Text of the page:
Published May 2018
Aromatic ketone polymers (AKPs), sometimes referred to as polyaryletherketones (PAEKs) and/or polyetheretherketones (PEEK), are a family of semicrystalline high-performance thermoplastics characterized by outstanding thermal stability, mechanical properties, and chemical resistance. This family of aromatic polymers mainly includes
- Polyetheretherketone (PEEK™)
- Polyetherketone (PEK)
- Polyetherketoneketone (PEKK)
PEEK is the largest AKP type currently produced, with over a 90% market share. It has been classified primarily into three main types, including unfilled PEEK, carbon-filled PEEK, and glass-filled PEEK. An estimated 20% of PEEK resins are consumed as neat polymer; the remaining 80% is reinforced with mineral fillers, glass fibers, and/or carbon fibers.
The following pie chart shows world consumption of aromatic ketone polymers:
Aromatic ketone polymers exhibit the following characteristics, which are unmatched by other high-performance polymers:
- Excellent high-temperature performance
- Inherent purity
- Excellent combustion-resistance properties
- Unique combination of properties
- Good resistance to virtually all organic chemicals
- Good electrical properties
These properties enable AKPs to replace metals in some of the most severe end-use environments, and so justify their higher price, the highest among high-performance polymers. In addition to the performance incentives, AKPs can undergo a variety of production methods (injection molding, extrusion, compression molding, blow molding, wire coating, compounding, etc.) enabling more versatility. Because of their unique set of outstanding properties, AKPs have found increasing uses in many critical applications, and allow complex component fabrication, reduced energy consumption, tolerance to harsh environments, improved reliability and operational lifetime, and a lighterweight material for metal replacement.
On the other hand, AKPs are susceptible to stress-crazing when mechanically stressed and exposed to organic solvents such as acetone, alcohols, or chlorinated solvents. AKPs, like all aromatic polymers, also carbonize and form electrically conductive paths under electrical arcing, a phenomenon known as arc-tracking. Therefore, AKPs should not be used in applications that present any possible exposure to organic solvents or electrical arcing.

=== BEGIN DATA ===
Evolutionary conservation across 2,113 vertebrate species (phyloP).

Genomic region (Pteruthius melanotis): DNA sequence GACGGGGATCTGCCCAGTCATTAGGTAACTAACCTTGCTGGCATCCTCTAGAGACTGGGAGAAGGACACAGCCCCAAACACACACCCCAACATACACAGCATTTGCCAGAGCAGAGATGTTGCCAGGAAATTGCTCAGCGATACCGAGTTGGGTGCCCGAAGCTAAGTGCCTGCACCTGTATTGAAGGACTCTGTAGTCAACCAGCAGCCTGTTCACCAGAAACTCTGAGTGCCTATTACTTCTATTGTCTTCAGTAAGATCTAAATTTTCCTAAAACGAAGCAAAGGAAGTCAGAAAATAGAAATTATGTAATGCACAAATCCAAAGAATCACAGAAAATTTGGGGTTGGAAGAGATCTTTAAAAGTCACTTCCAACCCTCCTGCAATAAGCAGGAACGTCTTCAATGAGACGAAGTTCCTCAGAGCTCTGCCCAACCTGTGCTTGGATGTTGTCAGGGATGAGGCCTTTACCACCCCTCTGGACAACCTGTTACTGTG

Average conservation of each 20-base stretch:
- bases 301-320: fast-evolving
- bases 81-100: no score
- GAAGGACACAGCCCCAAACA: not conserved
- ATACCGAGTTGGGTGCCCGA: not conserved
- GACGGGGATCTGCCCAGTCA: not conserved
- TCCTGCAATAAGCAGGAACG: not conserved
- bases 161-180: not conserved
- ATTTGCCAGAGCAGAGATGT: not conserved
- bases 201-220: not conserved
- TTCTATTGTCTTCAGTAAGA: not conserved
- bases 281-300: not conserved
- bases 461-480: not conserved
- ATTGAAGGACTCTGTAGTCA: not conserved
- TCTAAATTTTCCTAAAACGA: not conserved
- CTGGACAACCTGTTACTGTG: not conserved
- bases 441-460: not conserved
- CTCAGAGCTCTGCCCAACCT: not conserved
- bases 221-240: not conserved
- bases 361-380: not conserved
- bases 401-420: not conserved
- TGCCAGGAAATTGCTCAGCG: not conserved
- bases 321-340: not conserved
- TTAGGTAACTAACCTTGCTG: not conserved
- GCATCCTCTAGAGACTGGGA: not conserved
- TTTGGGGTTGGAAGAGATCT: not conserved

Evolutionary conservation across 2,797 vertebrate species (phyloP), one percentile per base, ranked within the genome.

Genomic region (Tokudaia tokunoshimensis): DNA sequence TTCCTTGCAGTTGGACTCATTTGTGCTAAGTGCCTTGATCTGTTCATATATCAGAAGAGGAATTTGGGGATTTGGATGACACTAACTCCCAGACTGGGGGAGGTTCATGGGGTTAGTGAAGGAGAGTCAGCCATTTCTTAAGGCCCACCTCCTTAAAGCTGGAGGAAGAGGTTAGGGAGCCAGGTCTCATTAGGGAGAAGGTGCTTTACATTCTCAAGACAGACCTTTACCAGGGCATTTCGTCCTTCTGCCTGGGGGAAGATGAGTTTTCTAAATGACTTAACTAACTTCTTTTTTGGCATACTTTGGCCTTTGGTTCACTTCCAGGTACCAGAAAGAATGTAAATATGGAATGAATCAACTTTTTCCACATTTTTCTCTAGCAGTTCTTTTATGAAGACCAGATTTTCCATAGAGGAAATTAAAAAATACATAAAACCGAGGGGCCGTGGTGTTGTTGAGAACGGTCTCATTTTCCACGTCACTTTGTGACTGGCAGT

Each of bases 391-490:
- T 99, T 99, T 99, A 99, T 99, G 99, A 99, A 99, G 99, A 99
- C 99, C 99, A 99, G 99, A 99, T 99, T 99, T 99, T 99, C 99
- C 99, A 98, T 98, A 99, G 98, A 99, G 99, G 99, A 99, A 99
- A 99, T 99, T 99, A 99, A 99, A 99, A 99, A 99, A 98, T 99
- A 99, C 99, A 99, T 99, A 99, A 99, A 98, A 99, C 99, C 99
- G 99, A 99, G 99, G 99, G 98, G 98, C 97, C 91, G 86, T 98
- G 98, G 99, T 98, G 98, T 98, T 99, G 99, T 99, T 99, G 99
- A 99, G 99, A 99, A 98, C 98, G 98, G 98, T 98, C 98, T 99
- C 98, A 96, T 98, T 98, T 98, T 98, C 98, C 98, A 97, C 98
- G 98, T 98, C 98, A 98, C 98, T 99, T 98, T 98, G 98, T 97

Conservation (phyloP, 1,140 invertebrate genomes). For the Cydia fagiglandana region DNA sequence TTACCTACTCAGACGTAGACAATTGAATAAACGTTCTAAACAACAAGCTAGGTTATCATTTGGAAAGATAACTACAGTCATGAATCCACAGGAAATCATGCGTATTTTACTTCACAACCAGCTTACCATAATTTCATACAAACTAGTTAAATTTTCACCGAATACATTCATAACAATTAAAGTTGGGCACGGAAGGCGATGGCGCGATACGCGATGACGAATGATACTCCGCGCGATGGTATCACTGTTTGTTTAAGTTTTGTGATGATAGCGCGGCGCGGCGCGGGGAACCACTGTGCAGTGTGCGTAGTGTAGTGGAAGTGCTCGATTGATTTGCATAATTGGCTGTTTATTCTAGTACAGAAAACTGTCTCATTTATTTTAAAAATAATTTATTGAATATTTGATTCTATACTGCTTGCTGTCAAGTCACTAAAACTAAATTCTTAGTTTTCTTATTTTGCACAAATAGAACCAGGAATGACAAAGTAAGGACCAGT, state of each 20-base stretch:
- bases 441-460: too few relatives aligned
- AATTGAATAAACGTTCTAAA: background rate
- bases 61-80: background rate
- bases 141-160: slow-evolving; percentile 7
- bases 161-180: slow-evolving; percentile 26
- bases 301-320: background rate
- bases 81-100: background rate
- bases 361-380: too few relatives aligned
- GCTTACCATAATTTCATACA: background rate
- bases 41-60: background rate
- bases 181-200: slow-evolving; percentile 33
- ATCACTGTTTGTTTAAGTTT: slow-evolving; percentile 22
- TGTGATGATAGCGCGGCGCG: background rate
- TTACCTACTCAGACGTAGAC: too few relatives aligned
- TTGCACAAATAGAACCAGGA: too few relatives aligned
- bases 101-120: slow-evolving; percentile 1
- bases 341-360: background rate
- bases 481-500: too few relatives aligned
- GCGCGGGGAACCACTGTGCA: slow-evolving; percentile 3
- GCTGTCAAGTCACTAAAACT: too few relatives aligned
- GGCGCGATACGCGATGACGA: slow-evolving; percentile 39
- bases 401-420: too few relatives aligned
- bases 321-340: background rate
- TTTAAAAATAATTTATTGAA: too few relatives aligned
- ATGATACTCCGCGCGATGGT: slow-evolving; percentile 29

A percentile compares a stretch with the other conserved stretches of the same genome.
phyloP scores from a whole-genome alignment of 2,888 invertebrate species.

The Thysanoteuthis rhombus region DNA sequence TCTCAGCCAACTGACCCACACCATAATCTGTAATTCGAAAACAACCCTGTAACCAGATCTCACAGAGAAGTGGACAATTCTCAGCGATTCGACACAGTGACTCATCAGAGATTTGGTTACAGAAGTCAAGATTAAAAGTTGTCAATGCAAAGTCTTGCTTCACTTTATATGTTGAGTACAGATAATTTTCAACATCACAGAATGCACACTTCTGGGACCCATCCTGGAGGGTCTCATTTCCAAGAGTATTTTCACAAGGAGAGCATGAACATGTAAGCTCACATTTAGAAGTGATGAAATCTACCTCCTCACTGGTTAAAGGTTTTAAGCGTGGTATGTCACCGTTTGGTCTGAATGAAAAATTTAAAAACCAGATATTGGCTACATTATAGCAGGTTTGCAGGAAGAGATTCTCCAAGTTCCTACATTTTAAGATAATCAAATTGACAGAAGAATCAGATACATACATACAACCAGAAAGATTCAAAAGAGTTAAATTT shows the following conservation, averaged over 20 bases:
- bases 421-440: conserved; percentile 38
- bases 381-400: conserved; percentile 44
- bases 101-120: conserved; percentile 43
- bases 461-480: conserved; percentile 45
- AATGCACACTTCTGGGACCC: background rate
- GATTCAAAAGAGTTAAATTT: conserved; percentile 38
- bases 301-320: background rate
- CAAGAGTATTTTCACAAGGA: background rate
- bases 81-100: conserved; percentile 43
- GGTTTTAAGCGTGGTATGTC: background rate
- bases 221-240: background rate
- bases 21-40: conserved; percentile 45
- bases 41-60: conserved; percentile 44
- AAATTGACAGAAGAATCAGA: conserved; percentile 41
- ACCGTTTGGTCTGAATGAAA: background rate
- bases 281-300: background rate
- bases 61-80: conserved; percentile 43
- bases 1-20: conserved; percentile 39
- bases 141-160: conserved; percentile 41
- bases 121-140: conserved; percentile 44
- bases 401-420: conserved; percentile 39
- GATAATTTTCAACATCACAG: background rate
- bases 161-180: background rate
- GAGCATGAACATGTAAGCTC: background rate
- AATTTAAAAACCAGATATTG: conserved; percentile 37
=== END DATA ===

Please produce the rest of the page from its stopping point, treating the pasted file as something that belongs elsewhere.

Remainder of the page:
The transportation (automotive and aerospace) and electronics segments are the largest consumers of AKPs. In 2017, the transportation and electronics segments together accounted for about two-thirds of world AKP consumption. AKPs benefit the automotive and aerospace industries by providing composite parts and components that are significantly lighter in weight than metals, thus achieving fuel efficiency, reduced CO2 emissions, and reliability improvements that are aligned with consumer and regulatory trends. In electronics, AKPs provide increased functionality and miniaturization opportunities for thermal management, especially in today’s thinner and smaller mobile devices (e.g., smartphones).
AKP consumption in the industrial and medical segments has also grown in recent years. In the industrial segment, the oil and gas sector, chemical process industries, textile machinery, and HVAC (heating, ventilation, and air conditioning) applications account for a significant amount of AKP consumption. AKP-based composite materials (mostly reinforced) withstand increasingly harsh environments (including high pressures, high temperatures, and corrosive elements); they deliver extended performance life, prevent failures, and reduce costly downtime. In medical applications, AKPs, mainly PEEK, continue to be used and promoted in medical implants. Compared with titanium, the best-known implant material, PEEK offers the additional benefits of transparency to X-rays and elasticity similar to that of bone, and thus has become one of the most important thermoplastic material substitutes for implants made of titanium.
The world AKP market is dominated largely by the developed markets of Western Europe and the United States; these two regions combined accounted for more than 60% of the global AKP market share in 2017. Developing regions, such as China and India, have production capacity, but those capacities are geared more to the export market than to promoting domestic growth.
World consumption of AKPs is expected to grow at an average annual rate of 4–5% during 2017–22.